“While virtual reality has been around awhile, it has been limited to big companies because of cost and complexity. Now you can buy lower cost hardware which gives designers the powerful capability of being able to virtually sit in the cockpit and define and refine features.”
Siemens NX offers an expert personal assistant that uses artificial intelligence and machine learning to track and learn from user actions. It then predicts the NX commands the user will likely use next based on the context of what they are currently doing and then presents those commands on a compact adaptive UI panel.
Leveraging the cloud
Software vendors are also using the power of the cloud to market tool suites promoting collaborative design and development. Dassault Systemes has enhanced its Catia V5 software (Figure 3) with its 3D Generative Innovator, a cloud-based generative modeling environment that combines graphical visual scripting and interactive 3D modeling, with the ability to use one or the other interchangeably at any time.
“More customers are asking for CAD that is accessible anytime, anywhere and on any device--in other words cloud based,” says Craig Therrien, 3DEXPERIENCE WORKS Senior Portfolio Manager for Dassault Systemes. “Think of Netflix, Prime Video and other online services. You can access them on several devices – phone, PC, tablet, TV. Our customers see this as an advantage.”
Cloud-based software also does away with concerns about having to download the latest updates. “And the fact that they are always accessing the latest version of CAD means no more worries about upgrading and which version of CAD their customers and/or vendors are running – everyone can run the same version,” notes Therrien.
The software has a Function Driven Generative Designer which allows designers to automatically generate optimized conceptual parts and assemblies from functional specifications. The designer simply provides a set of requirements, including the 3D envelope, connections, the loading scenario, material, weight reduction targets for lightweight engineering, and the desired manufacturing process, either traditional, such as milling, casting or forging, or additive manufacturing. The push of a button runs a simulation process and generates the optimized concept assembly shapes.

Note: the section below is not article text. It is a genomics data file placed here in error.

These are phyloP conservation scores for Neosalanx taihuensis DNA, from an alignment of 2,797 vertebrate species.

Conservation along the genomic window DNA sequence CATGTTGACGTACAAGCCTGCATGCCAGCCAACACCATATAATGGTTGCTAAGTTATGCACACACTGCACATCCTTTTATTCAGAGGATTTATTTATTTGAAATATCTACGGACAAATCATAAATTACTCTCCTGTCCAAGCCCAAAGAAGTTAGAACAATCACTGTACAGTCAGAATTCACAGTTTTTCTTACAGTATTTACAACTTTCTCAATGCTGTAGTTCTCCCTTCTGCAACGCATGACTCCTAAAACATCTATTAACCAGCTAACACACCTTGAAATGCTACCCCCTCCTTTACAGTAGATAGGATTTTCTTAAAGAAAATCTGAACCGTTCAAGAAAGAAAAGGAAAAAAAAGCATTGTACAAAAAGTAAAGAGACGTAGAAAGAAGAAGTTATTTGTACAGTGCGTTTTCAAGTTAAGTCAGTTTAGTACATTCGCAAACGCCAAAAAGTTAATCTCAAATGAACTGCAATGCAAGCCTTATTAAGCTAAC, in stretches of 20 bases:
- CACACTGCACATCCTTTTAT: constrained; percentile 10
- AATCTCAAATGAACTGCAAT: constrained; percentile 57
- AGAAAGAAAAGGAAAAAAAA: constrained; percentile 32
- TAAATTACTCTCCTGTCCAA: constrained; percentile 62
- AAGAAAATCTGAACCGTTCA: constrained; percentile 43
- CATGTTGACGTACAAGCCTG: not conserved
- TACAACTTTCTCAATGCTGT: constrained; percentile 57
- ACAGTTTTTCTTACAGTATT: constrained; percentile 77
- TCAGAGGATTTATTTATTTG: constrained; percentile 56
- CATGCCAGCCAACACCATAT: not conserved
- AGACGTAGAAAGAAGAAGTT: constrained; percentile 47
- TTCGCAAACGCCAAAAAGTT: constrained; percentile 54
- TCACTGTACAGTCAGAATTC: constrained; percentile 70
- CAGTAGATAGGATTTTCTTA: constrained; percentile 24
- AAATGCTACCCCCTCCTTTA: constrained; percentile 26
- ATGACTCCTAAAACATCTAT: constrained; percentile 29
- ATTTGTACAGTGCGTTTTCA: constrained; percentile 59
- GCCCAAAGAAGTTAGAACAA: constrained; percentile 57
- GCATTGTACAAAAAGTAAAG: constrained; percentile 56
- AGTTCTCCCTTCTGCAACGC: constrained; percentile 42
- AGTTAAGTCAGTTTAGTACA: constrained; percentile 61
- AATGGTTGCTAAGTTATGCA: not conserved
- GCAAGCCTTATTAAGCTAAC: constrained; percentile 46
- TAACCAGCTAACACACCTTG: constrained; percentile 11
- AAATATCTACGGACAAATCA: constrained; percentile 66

Drag and drop
Designing software for easier use is also a priority for software vendors. For instance, IronCAD says its INOVATE CAD software has a drag-and-drop environment to speed design and enable more users to access the tools. The tools make 3D models and engineering project data available to marketing, sales, and training teams so they can work together and communicate more effectively.
Other tool vendors have modified the underlying algorithms of their software tools to make it easier for users to model parts. For instance, RS Components (RS) has unveiled the latest version of DesignSpark Mechanical, its free 3D CAD modeling software. Developed in conjunction with Ansys Inc., the tools use direct modeling technology rather than the parametric methods used by traditional CAD software, enabling users to rapidly prototype or reverse engineer any physical object.
Key features include an equations tool to sketch complex curves, constraint-based sketching and a dedicated 3D sketch mode, custom rendering, enhanced shading, and a fly-through camera mode. DesignSpark Mechanical also offers access to a 3D catalog of tens of thousands of 3D models from leading component manufacturers.
3D sculpting is also catching on as an alternative modeling technology to parametric methods. According to Therrien, “We’re hearing a lot of excitement around our subdivision modeling capabilities currently. This is relatively new for our core user base, and we see a lot of users diving into the world of 3D sculpting. And it’s not just artists and industrial designers – mechanical engineers are trying it out. It’s amazing how quickly and easily you can create incredible shapes that would take hours or even days to produce using traditional parametric modeling techniques.”
Where no CAD files exist
Software vendors are also trying to address design scenarios with legacy parts, where CAD may not be available. Volume Graphics has released its VGSTUDIO MAX version 3.4 software (Figure 4), which has added features to help designers and manufacturers capture and interrogate product data to improve final quality.
The program’s Reverse Engineering Module can generate surfaces from a CT scan, or from any voxel model converted from a closed mesh/point cloud scan, using an auto-surface function. The feature enables manually generated design models to be available digitally—without the need for a CAD designer or reverse-engineering specialist.
The software makes it possible to generate and archive 3D CAD models of legacy parts, as well as update those models in which the actual part or tool deviates from the master CAD model. This automates the creation of digital twins of individual parts and helps to validate the model-to-part relationship. The program enables the recreated or newly validated CAD model to be exported as a STEP file to any CAD system.
These capabilities are particularly useful, given that more companies want to document part data and use it in future designs.